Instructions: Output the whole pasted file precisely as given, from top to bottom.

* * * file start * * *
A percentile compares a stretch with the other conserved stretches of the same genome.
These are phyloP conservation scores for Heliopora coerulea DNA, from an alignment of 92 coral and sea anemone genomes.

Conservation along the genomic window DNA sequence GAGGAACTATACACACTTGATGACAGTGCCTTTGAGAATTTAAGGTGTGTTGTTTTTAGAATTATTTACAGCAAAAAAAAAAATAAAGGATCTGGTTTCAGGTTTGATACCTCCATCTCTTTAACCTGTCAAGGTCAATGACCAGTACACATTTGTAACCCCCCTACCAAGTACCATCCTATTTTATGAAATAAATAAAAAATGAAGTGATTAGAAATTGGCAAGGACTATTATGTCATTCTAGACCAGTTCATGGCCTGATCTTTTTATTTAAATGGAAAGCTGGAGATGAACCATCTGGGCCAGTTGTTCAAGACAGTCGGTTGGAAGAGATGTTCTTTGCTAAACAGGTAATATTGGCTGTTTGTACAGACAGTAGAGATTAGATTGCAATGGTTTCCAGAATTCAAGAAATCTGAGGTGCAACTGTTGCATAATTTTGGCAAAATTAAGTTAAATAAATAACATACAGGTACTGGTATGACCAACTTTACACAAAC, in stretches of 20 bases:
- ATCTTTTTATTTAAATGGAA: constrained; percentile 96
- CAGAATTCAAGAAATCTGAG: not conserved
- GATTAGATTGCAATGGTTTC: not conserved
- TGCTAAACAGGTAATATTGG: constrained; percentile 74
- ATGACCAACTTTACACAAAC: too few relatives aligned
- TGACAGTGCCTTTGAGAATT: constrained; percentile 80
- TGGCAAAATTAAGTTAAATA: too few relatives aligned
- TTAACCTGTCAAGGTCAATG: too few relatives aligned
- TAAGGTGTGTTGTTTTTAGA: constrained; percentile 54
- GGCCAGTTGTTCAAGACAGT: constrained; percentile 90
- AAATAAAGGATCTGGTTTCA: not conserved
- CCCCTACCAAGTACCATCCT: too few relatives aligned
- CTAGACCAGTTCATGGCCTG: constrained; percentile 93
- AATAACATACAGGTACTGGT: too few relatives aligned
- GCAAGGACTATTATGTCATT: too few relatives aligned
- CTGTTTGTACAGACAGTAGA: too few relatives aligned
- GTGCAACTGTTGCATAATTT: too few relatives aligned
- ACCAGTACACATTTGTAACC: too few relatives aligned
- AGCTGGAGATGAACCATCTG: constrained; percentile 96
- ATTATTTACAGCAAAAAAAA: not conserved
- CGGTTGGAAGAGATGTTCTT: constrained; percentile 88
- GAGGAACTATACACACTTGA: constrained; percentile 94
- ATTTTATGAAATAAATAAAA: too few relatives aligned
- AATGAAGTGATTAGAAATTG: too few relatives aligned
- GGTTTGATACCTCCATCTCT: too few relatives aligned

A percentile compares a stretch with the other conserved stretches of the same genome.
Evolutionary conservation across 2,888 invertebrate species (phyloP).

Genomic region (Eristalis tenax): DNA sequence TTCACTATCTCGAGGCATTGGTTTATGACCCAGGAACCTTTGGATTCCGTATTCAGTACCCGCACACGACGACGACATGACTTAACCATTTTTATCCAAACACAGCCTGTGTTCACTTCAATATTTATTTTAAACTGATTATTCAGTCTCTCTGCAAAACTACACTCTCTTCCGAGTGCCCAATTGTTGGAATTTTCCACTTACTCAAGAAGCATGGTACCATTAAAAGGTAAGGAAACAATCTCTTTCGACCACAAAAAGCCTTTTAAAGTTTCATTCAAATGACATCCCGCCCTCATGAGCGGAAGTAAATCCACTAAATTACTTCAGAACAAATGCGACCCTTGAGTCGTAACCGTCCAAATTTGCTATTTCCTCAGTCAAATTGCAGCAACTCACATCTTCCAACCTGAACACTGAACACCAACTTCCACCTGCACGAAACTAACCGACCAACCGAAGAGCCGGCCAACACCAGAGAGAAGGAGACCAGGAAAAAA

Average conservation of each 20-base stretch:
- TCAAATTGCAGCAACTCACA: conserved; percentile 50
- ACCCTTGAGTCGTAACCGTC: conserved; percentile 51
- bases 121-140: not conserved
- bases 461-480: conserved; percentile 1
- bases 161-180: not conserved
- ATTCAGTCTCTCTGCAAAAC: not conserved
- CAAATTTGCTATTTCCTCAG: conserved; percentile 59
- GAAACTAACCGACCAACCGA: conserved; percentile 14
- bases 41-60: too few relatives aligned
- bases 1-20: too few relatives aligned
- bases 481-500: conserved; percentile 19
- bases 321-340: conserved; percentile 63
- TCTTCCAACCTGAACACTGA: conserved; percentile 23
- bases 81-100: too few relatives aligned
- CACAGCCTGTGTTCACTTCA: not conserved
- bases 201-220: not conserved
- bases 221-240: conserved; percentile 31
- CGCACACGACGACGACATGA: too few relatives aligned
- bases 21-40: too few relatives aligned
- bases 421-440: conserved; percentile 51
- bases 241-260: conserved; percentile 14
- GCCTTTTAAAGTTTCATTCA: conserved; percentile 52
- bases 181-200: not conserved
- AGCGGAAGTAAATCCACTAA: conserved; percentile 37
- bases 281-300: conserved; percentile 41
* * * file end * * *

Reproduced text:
A percentile compares a stretch with the other conserved stretches of the same genome.
These are phyloP conservation scores for Heliopora coerulea DNA, from an alignment of 92 coral and sea anemone genomes.

Conservation along the genomic window DNA sequence GAGGAACTATACACACTTGATGACAGTGCCTTTGAGAATTTAAGGTGTGTTGTTTTTAGAATTATTTACAGCAAAAAAAAAAATAAAGGATCTGGTTTCAGGTTTGATACCTCCATCTCTTTAACCTGTCAAGGTCAATGACCAGTACACATTTGTAACCCCCCTACCAAGTACCATCCTATTTTATGAAATAAATAAAAAATGAAGTGATTAGAAATTGGCAAGGACTATTATGTCATTCTAGACCAGTTCATGGCCTGATCTTTTTATTTAAATGGAAAGCTGGAGATGAACCATCTGGGCCAGTTGTTCAAGACAGTCGGTTGGAAGAGATGTTCTTTGCTAAACAGGTAATATTGGCTGTTTGTACAGACAGTAGAGATTAGATTGCAATGGTTTCCAGAATTCAAGAAATCTGAGGTGCAACTGTTGCATAATTTTGGCAAAATTAAGTTAAATAAATAACATACAGGTACTGGTATGACCAACTTTACACAAAC, in stretches of 20 bases:
- ATCTTTTTATTTAAATGGAA: constrained; percentile 96
- CAGAATTCAAGAAATCTGAG: not conserved
- GATTAGATTGCAATGGTTTC: not conserved
- TGCTAAACAGGTAATATTGG: constrained; percentile 74
- ATGACCAACTTTACACAAAC: too few relatives aligned
- TGACAGTGCCTTTGAGAATT: constrained; percentile 80
- TGGCAAAATTAAGTTAAATA: too few relatives aligned
- TTAACCTGTCAAGGTCAATG: too few relatives aligned
- TAAGGTGTGTTGTTTTTAGA: constrained; percentile 54
- GGCCAGTTGTTCAAGACAGT: constrained; percentile 90
- AAATAAAGGATCTGGTTTCA: not conserved
- CCCCTACCAAGTACCATCCT: too few relatives aligned
- CTAGACCAGTTCATGGCCTG: constrained; percentile 93
- AATAACATACAGGTACTGGT: too few relatives aligned
- GCAAGGACTATTATGTCATT: too few relatives aligned
- CTGTTTGTACAGACAGTAGA: too few relatives aligned
- GTGCAACTGTTGCATAATTT: too few relatives aligned
- ACCAGTACACATTTGTAACC: too few relatives aligned
- AGCTGGAGATGAACCATCTG: constrained; percentile 96
- ATTATTTACAGCAAAAAAAA: not conserved
- CGGTTGGAAGAGATGTTCTT: constrained; percentile 88
- GAGGAACTATACACACTTGA: constrained; percentile 94
- ATTTTATGAAATAAATAAAA: too few relatives aligned
- AATGAAGTGATTAGAAATTG: too few relatives aligned
- GGTTTGATACCTCCATCTCT: too few relatives aligned

A percentile compares a stretch with the other conserved stretches of the same genome.
Evolutionary conservation across 2,888 invertebrate species (phyloP).

Genomic region (Eristalis tenax): DNA sequence TTCACTATCTCGAGGCATTGGTTTATGACCCAGGAACCTTTGGATTCCGTATTCAGTACCCGCACACGACGACGACATGACTTAACCATTTTTATCCAAACACAGCCTGTGTTCACTTCAATATTTATTTTAAACTGATTATTCAGTCTCTCTGCAAAACTACACTCTCTTCCGAGTGCCCAATTGTTGGAATTTTCCACTTACTCAAGAAGCATGGTACCATTAAAAGGTAAGGAAACAATCTCTTTCGACCACAAAAAGCCTTTTAAAGTTTCATTCAAATGACATCCCGCCCTCATGAGCGGAAGTAAATCCACTAAATTACTTCAGAACAAATGCGACCCTTGAGTCGTAACCGTCCAAATTTGCTATTTCCTCAGTCAAATTGCAGCAACTCACATCTTCCAACCTGAACACTGAACACCAACTTCCACCTGCACGAAACTAACCGACCAACCGAAGAGCCGGCCAACACCAGAGAGAAGGAGACCAGGAAAAAA

Average conservation of each 20-base stretch:
- TCAAATTGCAGCAACTCACA: conserved; percentile 50
- ACCCTTGAGTCGTAACCGTC: conserved; percentile 51
- bases 121-140: not conserved
- bases 461-480: conserved; percentile 1
- bases 161-180: not conserved
- ATTCAGTCTCTCTGCAAAAC: not conserved
- CAAATTTGCTATTTCCTCAG: conserved; percentile 59
- GAAACTAACCGACCAACCGA: conserved; percentile 14
- bases 41-60: too few relatives aligned
- bases 1-20: too few relatives aligned
- bases 481-500: conserved; percentile 19
- bases 321-340: conserved; percentile 63
- TCTTCCAACCTGAACACTGA: conserved; percentile 23
- bases 81-100: too few relatives aligned
- CACAGCCTGTGTTCACTTCA: not conserved
- bases 201-220: not conserved
- bases 221-240: conserved; percentile 31
- CGCACACGACGACGACATGA: too few relatives aligned
- bases 21-40: too few relatives aligned
- bases 421-440: conserved; percentile 51
- bases 241-260: conserved; percentile 14
- GCCTTTTAAAGTTTCATTCA: conserved; percentile 52
- bases 181-200: not conserved
- AGCGGAAGTAAATCCACTAA: conserved; percentile 37
- bases 281-300: conserved; percentile 41